A Peaceful Dove a little out of range
One of our television channels here in South Australia is currently showing reruns of Star Trek Voyager series 2. I have been enjoying seeing this series over again, some of which I had previously missed. The episode I watched this evening (Innocence) featured Tuvok who had crashed-landed a shuttle on a well vegetated moon.
Part way through the episode I turned up the volume. Sure enough, there was the unmistakable call of a Peaceful Dove on the soundtrack. LOL.
The Peaceful Dove is a widespread species in Australia. I had no idea that it colonised a moon in another galaxy.
Now for a personal rant
WARNING: personal rant ahead.
Featured in our television news last night, and in our daily newspaper this morning, was news of a 19 year old jet ski rider on the Gold Coast in Queensland who deliberately ran over a Black Swan. Onlookers actually filmed him doing it and he has now been charged. He allegedly made three attempts before actually running over the bird. Although he didn’t kill the swan, it is feared that it might not survive.
My Opinion: ban all personal water craft
Personal water craft – often known by the brand name “Jet Ski” ® – should be banned in my opinion. Sure, most riders of these craft are responsible in the way in which they use them, and this one person’s actions are extreme and certainly not the norm.
I object to them on three environmental grounds:
- The noise pollution is unbearable. Not only does this highly annoy people, it has to be most distressing to wildlife, including birds.
- Water pollution: the machines are well known for their water polluting characteristics. The water ways of the world are polluted enough; to add to this pollution in the name of fun and recreation cannot be justified.
- Air pollution: it is a fact that two hours of operation of an early model personal water craft creates MORE air pollution than a late model car does driving over 200,000km. Granted, later model craft have seen some improvements in the amount of pollution created but the figures are still alarming.
I just can’t see why they are allowed at all.
My rant is over.
Now back to birding.
This post was updated on 5th November 2013.
Rainforest: the secret of life
I thoroughly enjoyed tonight’s nature programme called “Rainforest: the secret of life” on ABC1 television here in Australia.
It was particularly pleasing to see so many of our birds featured on the programme. I enjoyed the long sequences showing the Albert’s Lyrebird and his extensive repertoire of calls and songs. Another feature was the Brush Turkey dispatching the carpet python from stealing eggs from the nesting mound by violently flicking leaves and sticks at the hapless snake.
The only criticism I can level at this lovely documentary was at the commentary. Whoever wrote the script needs a lesson in basic nature writing. It was far too lighthearted and anthropomorphic for the seriousness of the subject matter. The final few minutes highlighted the global importance of rainforests. They are being destroyed at an alarming rate. This is great cause for concern, but I fear the message was lost after the humourous sections earlier in the documentary.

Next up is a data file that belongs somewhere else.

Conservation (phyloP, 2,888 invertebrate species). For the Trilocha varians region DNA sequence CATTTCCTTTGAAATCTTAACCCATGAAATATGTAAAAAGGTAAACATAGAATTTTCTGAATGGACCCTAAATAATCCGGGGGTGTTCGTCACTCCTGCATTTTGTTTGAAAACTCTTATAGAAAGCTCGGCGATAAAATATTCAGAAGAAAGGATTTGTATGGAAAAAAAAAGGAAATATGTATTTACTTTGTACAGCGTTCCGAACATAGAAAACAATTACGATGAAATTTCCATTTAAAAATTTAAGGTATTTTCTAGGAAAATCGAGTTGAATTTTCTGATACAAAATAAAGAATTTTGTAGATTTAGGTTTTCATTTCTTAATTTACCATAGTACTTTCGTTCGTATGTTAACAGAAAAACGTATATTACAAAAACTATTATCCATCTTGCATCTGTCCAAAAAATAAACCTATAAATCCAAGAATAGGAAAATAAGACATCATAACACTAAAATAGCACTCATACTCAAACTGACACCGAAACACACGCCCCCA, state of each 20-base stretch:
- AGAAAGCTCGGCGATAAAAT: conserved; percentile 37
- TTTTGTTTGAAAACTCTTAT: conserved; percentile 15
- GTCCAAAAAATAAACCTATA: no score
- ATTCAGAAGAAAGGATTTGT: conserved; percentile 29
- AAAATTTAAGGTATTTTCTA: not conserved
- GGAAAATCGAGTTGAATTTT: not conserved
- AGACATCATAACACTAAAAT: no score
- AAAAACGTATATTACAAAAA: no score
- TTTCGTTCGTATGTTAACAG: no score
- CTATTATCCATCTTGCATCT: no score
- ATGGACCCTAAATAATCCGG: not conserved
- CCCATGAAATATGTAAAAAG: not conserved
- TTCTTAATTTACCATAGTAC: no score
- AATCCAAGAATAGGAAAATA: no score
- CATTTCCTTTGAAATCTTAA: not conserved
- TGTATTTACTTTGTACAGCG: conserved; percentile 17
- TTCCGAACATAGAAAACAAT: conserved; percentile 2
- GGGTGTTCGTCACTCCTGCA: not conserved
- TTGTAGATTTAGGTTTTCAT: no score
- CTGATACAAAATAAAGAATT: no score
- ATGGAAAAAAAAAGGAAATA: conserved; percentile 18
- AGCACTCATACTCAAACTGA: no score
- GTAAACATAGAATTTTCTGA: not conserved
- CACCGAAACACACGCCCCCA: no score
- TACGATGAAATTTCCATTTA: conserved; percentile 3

Despite my criticism, this is a worthwhile show to watch. It’s not available from the ABC Shop Online as I write this, but will probably be available in the next few days.
UPDATE: the DVD of this programme is now available – click here.
Masked Lapwings nesting in Adelaide CBD
This is one article I should have written ages ago. I’ve been busy.
Quite a few weeks ago now there was a special item on the television news here in South Australia showing a pair of Masked Lapwings nesting on the median strip of one of Adelaide’s busiest thoroughfares.
This pair had made their nest on a triangular piece of lawn at the intersection of North Terrace (6 lanes), West Terrace (8 lanes) and Port Road (6 lanes), arguably one of the busiest parts of the Adelaide CBD. This median strip would have to be no more than half a tennis court in size and would have tens of thousands of cars, trucks buses and bikes going past only a few metres away every day of the week.
It was in exactly the same spot about ten years ago that saw a pair of Lapwings escorting two little balls of fluff with legs. I hope they are able to run the gauntlet of all that traffic and survive. It can be relatively quiet around 3am I suppose – if you run during changes in the lights.
The Start of my Indian Bird List?
While watching the news on television this evening I was interested in seeing footage highlights of the First Cricket Test match between Australia and India. This match is currently under way in Bangalore, India.
Imagine my delight when part of the highlights package included some close up shots of about 15 -20Ã‚Â Black Kites soaring over the cricket ground.
I’ve never been birding in India. Moral dilemma: can I now start my list of Indian birds?